Archive for July, 2014

5 Benefits of Adopting a Daily Meditation Practice


A 5 minute read.

I recently read Dan Harris’ new book 10% Happier and came away with a new understanding how adopting a daily meditation practice doesn’t have to be hard, nor the pastime of only monks, buddhas and New Age-y hippies, and can help improve health (mental and physical) and overall well being. A daily meditation practice became very accessible to me after reading his own experience.

Dan is an ABC News reporter and he shares his personal journey to realizing the positive benefits of regular meditation and “mindful” thinking. The backdrop is his return to New York after covering the Iraq War and dealing with post traumatic stress situations while pursuing a high-pressure network television career. My backstory isn’t as stress challenged or interesting as a war correspondent, but I found inspiration in his writing.

In the high-tech startup world in which I and my colleagues are immersed in, email, texts, tweets, and blog posts blare at us across all our devices. We’re overloading our brains with a constant stream of sensory input and the problem of disconnecting is becoming epidemic. True epiphanies only emerge when we disconnect and clear our minds. And the world needs more epiphanies.

It used to be that a six hour cross country flight without WiFi was agony, but now I kinda enjoy the opportunity for deep thinking when WiFi isn’t available and I’m not tempted to “check in.” Being connected and available to the team is a problem of our own making. So the collective “we” needs to find a happy medium between always being available and purposeful disconnection. For me mediation is a way to achieve healthy balance.

I approached mediation the same way I integrated a regular exercise routine over the past years. Started with simple goals, didn’t beat myself up if I missed a day, and just gradually eased into a cadence.

Here are my five benefits of daily 30 minute meditation:

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5 Key Takeaways about Amazon Zocalo

zocalo “Zocalo,” what a strange name for a document and file sharing service targeted toward enterprises. My first thought upon hearing the name (while viewing the AWS NYC Summit live stream) was that Amazon had acquired, a competent but not well-known document and collaboration service. But Zocalo looks like organic AWS development and I’m excited to test drive the service.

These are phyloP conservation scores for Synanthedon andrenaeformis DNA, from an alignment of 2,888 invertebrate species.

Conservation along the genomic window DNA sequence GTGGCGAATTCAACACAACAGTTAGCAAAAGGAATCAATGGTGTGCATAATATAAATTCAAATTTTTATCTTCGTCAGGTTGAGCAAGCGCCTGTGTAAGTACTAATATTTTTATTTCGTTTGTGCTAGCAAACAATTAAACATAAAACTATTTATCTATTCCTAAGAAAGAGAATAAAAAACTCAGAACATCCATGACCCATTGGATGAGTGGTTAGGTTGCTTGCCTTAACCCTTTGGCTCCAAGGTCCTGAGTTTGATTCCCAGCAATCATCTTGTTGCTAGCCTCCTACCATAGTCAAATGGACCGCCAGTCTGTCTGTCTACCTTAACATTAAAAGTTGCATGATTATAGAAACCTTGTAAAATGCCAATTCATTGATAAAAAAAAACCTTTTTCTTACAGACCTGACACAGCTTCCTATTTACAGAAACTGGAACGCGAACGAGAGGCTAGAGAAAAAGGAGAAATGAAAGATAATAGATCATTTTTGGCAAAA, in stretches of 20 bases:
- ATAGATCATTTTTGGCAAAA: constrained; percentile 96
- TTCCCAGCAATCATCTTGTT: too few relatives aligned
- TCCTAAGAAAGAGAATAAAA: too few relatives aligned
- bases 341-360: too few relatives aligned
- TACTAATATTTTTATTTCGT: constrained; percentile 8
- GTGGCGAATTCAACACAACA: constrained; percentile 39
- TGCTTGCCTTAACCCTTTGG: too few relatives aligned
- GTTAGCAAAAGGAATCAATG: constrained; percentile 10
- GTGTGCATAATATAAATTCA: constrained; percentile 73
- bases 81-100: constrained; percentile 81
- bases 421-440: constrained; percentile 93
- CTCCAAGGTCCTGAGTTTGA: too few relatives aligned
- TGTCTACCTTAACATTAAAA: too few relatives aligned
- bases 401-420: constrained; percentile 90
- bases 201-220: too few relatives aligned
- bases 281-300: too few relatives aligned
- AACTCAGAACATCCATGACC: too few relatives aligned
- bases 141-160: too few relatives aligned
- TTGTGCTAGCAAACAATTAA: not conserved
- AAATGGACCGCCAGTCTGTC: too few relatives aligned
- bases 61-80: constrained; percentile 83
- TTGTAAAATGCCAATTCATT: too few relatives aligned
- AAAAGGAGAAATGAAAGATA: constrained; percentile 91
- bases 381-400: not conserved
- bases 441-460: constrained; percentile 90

The name Zocalo sounds exotic compared to the standard AWS naming scheme… We’re used to services with three letter acronyms like “SDS – Simple Document Sharing,” but more recently Amazon’s naming scheme is embracing whole words to define a business service as opposed to a three letter acronym for a developer-focused service. “EC2” is for techies, “Redshift” is for data analysts, and now “Zocalo” is for business knowledge workers.

A Google search reveals “Zocalo” is the name of the big public square in Mexico City. I guess “public square” and document sharing are kindred themes in a holistic way.

1. The Big Picture about Zocalo and who gets disrupted

Zocalo shows AWS is interested in expanding into general “bread and butter” IT services. It’s a natural progression from the original IaaS building blocks, and many pundits have speculated AWS will eventually move into the application space. Ok… so now they have in a big way and they are solving a very horizontal problem; file share, sync and collaboration for the masses.

Zocalo requires an AWS account and is managed from the AWS Console. An IT person deploying Zocalo will be exposed to all the AWS services and this will drive growth in their other cloud offerings. “What’s Workspaces… take the remote desktop for a test drive. Easy”

It’s not a stretch of the imagination to think Zocalo will me marketed on the main e-commerce  site, alongside boxed Microsoft Office and other information management software.

2. Pricing model

Pricing is simple and predictable. Two themes enterprise IT are demanding from their vendors. The base fee is $5 per employee per month which includes 200 GB of storage per employee. The customer can add additional storage for a very reasonable fee. Starting at 3 cents per gigabyte for up to 1 TB and as more storage is consumed the unit price decreases just like with S3.

Customers using AWS Workspaces receive a discount on Zocalo. Workspaces and Zocalo look to be great complimentary offerings. Each alone are a great value, and I can see how Workspaces will be easier to use with Zocalo integration.

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